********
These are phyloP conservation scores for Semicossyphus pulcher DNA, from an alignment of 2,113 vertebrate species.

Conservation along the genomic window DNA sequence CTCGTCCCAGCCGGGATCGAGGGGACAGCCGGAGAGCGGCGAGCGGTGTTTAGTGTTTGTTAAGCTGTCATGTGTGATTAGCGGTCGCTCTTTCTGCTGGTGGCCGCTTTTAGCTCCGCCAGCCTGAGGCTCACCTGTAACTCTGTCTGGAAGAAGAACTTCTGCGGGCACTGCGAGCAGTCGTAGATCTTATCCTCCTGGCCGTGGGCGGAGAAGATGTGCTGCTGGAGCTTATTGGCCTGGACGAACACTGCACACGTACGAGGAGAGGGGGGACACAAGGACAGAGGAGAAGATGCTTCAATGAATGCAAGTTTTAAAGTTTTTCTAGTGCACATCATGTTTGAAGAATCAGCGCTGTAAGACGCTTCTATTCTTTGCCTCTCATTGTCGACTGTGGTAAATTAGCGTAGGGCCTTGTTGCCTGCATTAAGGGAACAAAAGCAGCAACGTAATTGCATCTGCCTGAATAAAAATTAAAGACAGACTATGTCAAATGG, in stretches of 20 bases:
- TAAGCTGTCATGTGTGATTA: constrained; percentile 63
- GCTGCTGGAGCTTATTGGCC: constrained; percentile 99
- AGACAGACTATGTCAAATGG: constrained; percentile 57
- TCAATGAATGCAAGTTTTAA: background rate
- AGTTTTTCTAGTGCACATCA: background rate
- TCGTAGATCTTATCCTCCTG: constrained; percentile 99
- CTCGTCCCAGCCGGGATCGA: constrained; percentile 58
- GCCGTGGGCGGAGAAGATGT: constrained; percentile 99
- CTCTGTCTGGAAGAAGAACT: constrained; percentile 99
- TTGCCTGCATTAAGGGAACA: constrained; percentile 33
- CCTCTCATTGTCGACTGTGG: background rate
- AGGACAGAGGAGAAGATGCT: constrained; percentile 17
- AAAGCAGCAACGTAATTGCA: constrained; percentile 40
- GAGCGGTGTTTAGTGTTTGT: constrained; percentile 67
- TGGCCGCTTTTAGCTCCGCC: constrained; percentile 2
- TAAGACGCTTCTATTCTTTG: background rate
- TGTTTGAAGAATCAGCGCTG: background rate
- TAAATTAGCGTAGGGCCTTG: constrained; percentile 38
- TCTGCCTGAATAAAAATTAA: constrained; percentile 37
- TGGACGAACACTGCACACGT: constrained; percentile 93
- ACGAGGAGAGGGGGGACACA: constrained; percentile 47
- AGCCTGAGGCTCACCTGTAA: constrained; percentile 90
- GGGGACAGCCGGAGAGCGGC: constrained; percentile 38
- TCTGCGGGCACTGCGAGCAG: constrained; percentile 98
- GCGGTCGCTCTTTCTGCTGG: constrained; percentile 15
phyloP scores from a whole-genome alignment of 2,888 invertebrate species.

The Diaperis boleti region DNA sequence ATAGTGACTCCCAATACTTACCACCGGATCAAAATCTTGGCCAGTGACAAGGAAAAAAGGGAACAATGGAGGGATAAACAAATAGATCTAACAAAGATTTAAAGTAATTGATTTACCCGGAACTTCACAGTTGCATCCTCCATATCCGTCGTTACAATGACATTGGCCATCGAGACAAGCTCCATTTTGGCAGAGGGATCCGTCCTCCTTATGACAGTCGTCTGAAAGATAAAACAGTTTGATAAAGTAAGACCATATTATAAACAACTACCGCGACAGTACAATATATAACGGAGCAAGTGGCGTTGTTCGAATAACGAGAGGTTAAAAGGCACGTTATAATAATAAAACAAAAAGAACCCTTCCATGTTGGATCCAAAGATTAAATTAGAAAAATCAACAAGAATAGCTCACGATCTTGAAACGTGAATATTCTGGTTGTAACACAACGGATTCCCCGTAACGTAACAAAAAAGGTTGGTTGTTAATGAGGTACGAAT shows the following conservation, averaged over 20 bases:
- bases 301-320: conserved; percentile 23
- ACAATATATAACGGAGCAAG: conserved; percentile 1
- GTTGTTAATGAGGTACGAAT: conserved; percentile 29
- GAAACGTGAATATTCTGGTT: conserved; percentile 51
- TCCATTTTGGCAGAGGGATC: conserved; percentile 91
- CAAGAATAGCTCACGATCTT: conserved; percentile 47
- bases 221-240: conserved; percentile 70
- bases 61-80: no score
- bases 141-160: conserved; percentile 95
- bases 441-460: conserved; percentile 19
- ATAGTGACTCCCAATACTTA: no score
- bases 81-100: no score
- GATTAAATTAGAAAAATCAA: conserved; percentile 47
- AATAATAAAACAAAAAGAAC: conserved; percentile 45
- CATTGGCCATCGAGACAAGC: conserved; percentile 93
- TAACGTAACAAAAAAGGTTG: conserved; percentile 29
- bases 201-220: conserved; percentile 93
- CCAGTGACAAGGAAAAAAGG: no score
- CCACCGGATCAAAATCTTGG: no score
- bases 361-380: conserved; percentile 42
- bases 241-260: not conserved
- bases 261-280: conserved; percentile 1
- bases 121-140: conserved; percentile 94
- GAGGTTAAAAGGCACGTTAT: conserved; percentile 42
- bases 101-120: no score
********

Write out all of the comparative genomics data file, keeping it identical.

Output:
These are phyloP conservation scores for Semicossyphus pulcher DNA, from an alignment of 2,113 vertebrate species.

Conservation along the genomic window DNA sequence CTCGTCCCAGCCGGGATCGAGGGGACAGCCGGAGAGCGGCGAGCGGTGTTTAGTGTTTGTTAAGCTGTCATGTGTGATTAGCGGTCGCTCTTTCTGCTGGTGGCCGCTTTTAGCTCCGCCAGCCTGAGGCTCACCTGTAACTCTGTCTGGAAGAAGAACTTCTGCGGGCACTGCGAGCAGTCGTAGATCTTATCCTCCTGGCCGTGGGCGGAGAAGATGTGCTGCTGGAGCTTATTGGCCTGGACGAACACTGCACACGTACGAGGAGAGGGGGGACACAAGGACAGAGGAGAAGATGCTTCAATGAATGCAAGTTTTAAAGTTTTTCTAGTGCACATCATGTTTGAAGAATCAGCGCTGTAAGACGCTTCTATTCTTTGCCTCTCATTGTCGACTGTGGTAAATTAGCGTAGGGCCTTGTTGCCTGCATTAAGGGAACAAAAGCAGCAACGTAATTGCATCTGCCTGAATAAAAATTAAAGACAGACTATGTCAAATGG, in stretches of 20 bases:
- TAAGCTGTCATGTGTGATTA: constrained; percentile 63
- GCTGCTGGAGCTTATTGGCC: constrained; percentile 99
- AGACAGACTATGTCAAATGG: constrained; percentile 57
- TCAATGAATGCAAGTTTTAA: background rate
- AGTTTTTCTAGTGCACATCA: background rate
- TCGTAGATCTTATCCTCCTG: constrained; percentile 99
- CTCGTCCCAGCCGGGATCGA: constrained; percentile 58
- GCCGTGGGCGGAGAAGATGT: constrained; percentile 99
- CTCTGTCTGGAAGAAGAACT: constrained; percentile 99
- TTGCCTGCATTAAGGGAACA: constrained; percentile 33
- CCTCTCATTGTCGACTGTGG: background rate
- AGGACAGAGGAGAAGATGCT: constrained; percentile 17
- AAAGCAGCAACGTAATTGCA: constrained; percentile 40
- GAGCGGTGTTTAGTGTTTGT: constrained; percentile 67
- TGGCCGCTTTTAGCTCCGCC: constrained; percentile 2
- TAAGACGCTTCTATTCTTTG: background rate
- TGTTTGAAGAATCAGCGCTG: background rate
- TAAATTAGCGTAGGGCCTTG: constrained; percentile 38
- TCTGCCTGAATAAAAATTAA: constrained; percentile 37
- TGGACGAACACTGCACACGT: constrained; percentile 93
- ACGAGGAGAGGGGGGACACA: constrained; percentile 47
- AGCCTGAGGCTCACCTGTAA: constrained; percentile 90
- GGGGACAGCCGGAGAGCGGC: constrained; percentile 38
- TCTGCGGGCACTGCGAGCAG: constrained; percentile 98
- GCGGTCGCTCTTTCTGCTGG: constrained; percentile 15
phyloP scores from a whole-genome alignment of 2,888 invertebrate species.

The Diaperis boleti region DNA sequence ATAGTGACTCCCAATACTTACCACCGGATCAAAATCTTGGCCAGTGACAAGGAAAAAAGGGAACAATGGAGGGATAAACAAATAGATCTAACAAAGATTTAAAGTAATTGATTTACCCGGAACTTCACAGTTGCATCCTCCATATCCGTCGTTACAATGACATTGGCCATCGAGACAAGCTCCATTTTGGCAGAGGGATCCGTCCTCCTTATGACAGTCGTCTGAAAGATAAAACAGTTTGATAAAGTAAGACCATATTATAAACAACTACCGCGACAGTACAATATATAACGGAGCAAGTGGCGTTGTTCGAATAACGAGAGGTTAAAAGGCACGTTATAATAATAAAACAAAAAGAACCCTTCCATGTTGGATCCAAAGATTAAATTAGAAAAATCAACAAGAATAGCTCACGATCTTGAAACGTGAATATTCTGGTTGTAACACAACGGATTCCCCGTAACGTAACAAAAAAGGTTGGTTGTTAATGAGGTACGAAT shows the following conservation, averaged over 20 bases:
- bases 301-320: conserved; percentile 23
- ACAATATATAACGGAGCAAG: conserved; percentile 1
- GTTGTTAATGAGGTACGAAT: conserved; percentile 29
- GAAACGTGAATATTCTGGTT: conserved; percentile 51
- TCCATTTTGGCAGAGGGATC: conserved; percentile 91
- CAAGAATAGCTCACGATCTT: conserved; percentile 47
- bases 221-240: conserved; percentile 70
- bases 61-80: no score
- bases 141-160: conserved; percentile 95
- bases 441-460: conserved; percentile 19
- ATAGTGACTCCCAATACTTA: no score
- bases 81-100: no score
- GATTAAATTAGAAAAATCAA: conserved; percentile 47
- AATAATAAAACAAAAAGAAC: conserved; percentile 45
- CATTGGCCATCGAGACAAGC: conserved; percentile 93
- TAACGTAACAAAAAAGGTTG: conserved; percentile 29
- bases 201-220: conserved; percentile 93
- CCAGTGACAAGGAAAAAAGG: no score
- CCACCGGATCAAAATCTTGG: no score
- bases 361-380: conserved; percentile 42
- bases 241-260: not conserved
- bases 261-280: conserved; percentile 1
- bases 121-140: conserved; percentile 94
- GAGGTTAAAAGGCACGTTAT: conserved; percentile 42
- bases 101-120: no score